Three years ago, the Supreme Court in a landmark judgment decriminalised Section 377 of the Indian Penal Code (IPC). Among other things, it has encouraged LGBT persons all throughout India to seek legal and societal recognition for their rights. There have been instances of people from the community being extorted by the cops, of them being shunned by society.
In 2009, Ihe Naz successfully challenged the constitutional legitimacy of Section 377. The long journey has been a roller coaster ride. Members from the commuity started approaching the lawyers Collective office after a major victory in a HIV case in 1997. The stories of them being blackmailed by the police, their casual partners, parents etc, was an impetus to find a solution. The quest led the community to locating section 377 as the source of evil. Then it was a matter of treading the long road to reclaim the community's rights. Following the dismissal of their review petitions, they filed curative petitions. They also filed writs of habeas corpus. They were snatched up, and the rest, as they say, is history. The Logical Indian spoke to some people from the community about their lives before and after the judgement and here is what they had to say:
Ameya Phadnis, a 47-year-old gay man, expressed his thanks to the Supreme Court for this historic decision, saying that even though he was out of the closet and open about his sexuality, there were still many things that he and other LQBTQ people were lacking. "My parents have been quite accepting of me since the day I came out to them, which I consider a gift, but not everyone is that fortunate. Many people were still frightened to come out, and this decision has provided them with a good outlet to express themselves. I remember being on cloud nine the day the decision was announced," he told The Logical Indian..
Phadnis pointed out that Bollywood's portrayal of lesbians, gays, bisexuals, and transgender people should evolve and stop portraying them as the stereotypical feminine fashion-designer. "The portrayal of LQBTQs is changing like as in Aligarh, My Mother's Girlfriend, Sheer Korma. Bollywood has a strong impact on the attitude of a big portion of the country's people. Since a decade, the media has been a strong supporter of the LQBTQ community, helping to normalise such relations among the general public. It is not generational differences that is preventing individuals from adapting to or normalising LGBTQ relationships, but rather their extremist ideology," he added.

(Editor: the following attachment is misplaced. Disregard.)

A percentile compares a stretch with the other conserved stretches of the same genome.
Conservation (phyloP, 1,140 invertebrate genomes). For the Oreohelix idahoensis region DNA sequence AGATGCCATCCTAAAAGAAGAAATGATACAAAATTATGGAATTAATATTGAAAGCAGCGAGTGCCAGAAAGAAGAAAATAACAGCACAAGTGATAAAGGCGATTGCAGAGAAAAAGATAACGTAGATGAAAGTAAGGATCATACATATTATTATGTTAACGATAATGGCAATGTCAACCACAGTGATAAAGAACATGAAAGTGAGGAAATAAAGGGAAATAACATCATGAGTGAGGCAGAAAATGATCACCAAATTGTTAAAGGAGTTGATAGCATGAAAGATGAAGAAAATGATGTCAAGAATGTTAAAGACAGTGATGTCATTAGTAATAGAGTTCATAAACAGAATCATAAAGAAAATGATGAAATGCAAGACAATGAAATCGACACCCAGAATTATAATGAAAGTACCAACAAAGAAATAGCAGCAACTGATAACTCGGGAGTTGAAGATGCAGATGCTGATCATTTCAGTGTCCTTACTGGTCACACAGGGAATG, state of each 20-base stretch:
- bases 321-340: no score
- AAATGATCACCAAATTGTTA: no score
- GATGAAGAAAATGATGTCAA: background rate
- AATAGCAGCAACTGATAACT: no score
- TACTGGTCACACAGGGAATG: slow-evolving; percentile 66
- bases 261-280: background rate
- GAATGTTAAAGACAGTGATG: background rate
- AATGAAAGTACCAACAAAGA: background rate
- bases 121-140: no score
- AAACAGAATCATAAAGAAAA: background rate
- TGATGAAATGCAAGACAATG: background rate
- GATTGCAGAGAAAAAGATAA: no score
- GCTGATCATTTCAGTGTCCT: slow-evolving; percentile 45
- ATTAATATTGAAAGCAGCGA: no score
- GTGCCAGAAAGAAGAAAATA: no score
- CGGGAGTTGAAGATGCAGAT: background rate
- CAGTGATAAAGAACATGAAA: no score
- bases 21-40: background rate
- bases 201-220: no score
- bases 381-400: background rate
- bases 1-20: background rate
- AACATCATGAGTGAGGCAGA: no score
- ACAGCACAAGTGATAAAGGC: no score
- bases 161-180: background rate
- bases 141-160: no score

Iqbal Delhavi earlier known as Shambhav Sharma appeared in one of the episodes of Satyamev Jayate. He identifies as a Muslim gay and was co-founder of Queer Campus during his college days. He has had a difficult existence as a homosexual man and despite being outspoken about his sexuality and coming out to his family at a young age, he has encountered a slew of personal issues simply for his choice of a partner. "I know what I am and dontabout the biases and misunderstandings, but I have had my fair share of troubles just for my sexuality," he said.
He was living with this then boyfriend who is an Italian, and they were together for seven years before being apprehended by the police and interrogated. "The cop asked things like , 'Are you guys sleeping in the same bed? If so, why?," he said. Being an Italian, Delhavi's partner was told that he would be denied a visa in the furure and it caused his partner to leave him and return to Italy. All of this occurred just seven months before the ultimate verdict, leaving him angry about the whole situation. "When the verdict was announced, I thought to myself why the celebration? Nothing was going to change for me, I had lost the person I loved, and I wished I could turn back time and bring him back to me, but as time passed, I realised how selfish I was. After the verdict there is ounce of hope that the judiciary will protect us in future and will legalise same sex marriage, will bring anti-discrimination law to help us in normalising LQBTQrelationships," he added.
Teku Khatri, a senior manager by profession in Axis Bank, said," I went office that day just like any normal day wearing my pink shirt an when the verdict came out long-time partner Jayesh Desai, who is founder of Gay Bombay called me up and gave me the good news leaving me in tears. This confused my collagues as i had not come out to them yet. For me it had not changed much as I was already out to my family and close friends but after the verdict the corporate industry started being more accepting. It was like a dream come true".
Khatri said that Axis Bank is the first Indian bank to give perks to the LQBTQ by providing them medical insurance for same sex partners.
Aqsa Shaikh, a transwoman heading a COVID centre talked about how Section 377 was used to criminalise consensual sex between two adults. As a result, it was difficult to carry out healthcare programmes. "For us, September 6, 2018, was a day for dual celebrations as we could participate as equal citizens in this country and not be punished for a physical consensual act. While the judgement was progressive it stopped short of talking about adoption, marriage other rights which a spouse in our country is entitled to. It is not recgnised by civil union and probably it will take quite some to become a reality but then this a right for which demands have been made. There are petitions pending in the courts but we hope whenever they are heard, the courts will take a sympathetic view and will give civils rights to people from the LQBTQ community. Instances of physical and emotional violence towards members of the community has reduced a lot," she added.
Though it has been a long and winding path, the triumph delivered by a constitutional court was certain to stand. The victory is now firmly established in our society, especially among the young, who will experience a changed world, thanks to the mobilisation of the communities.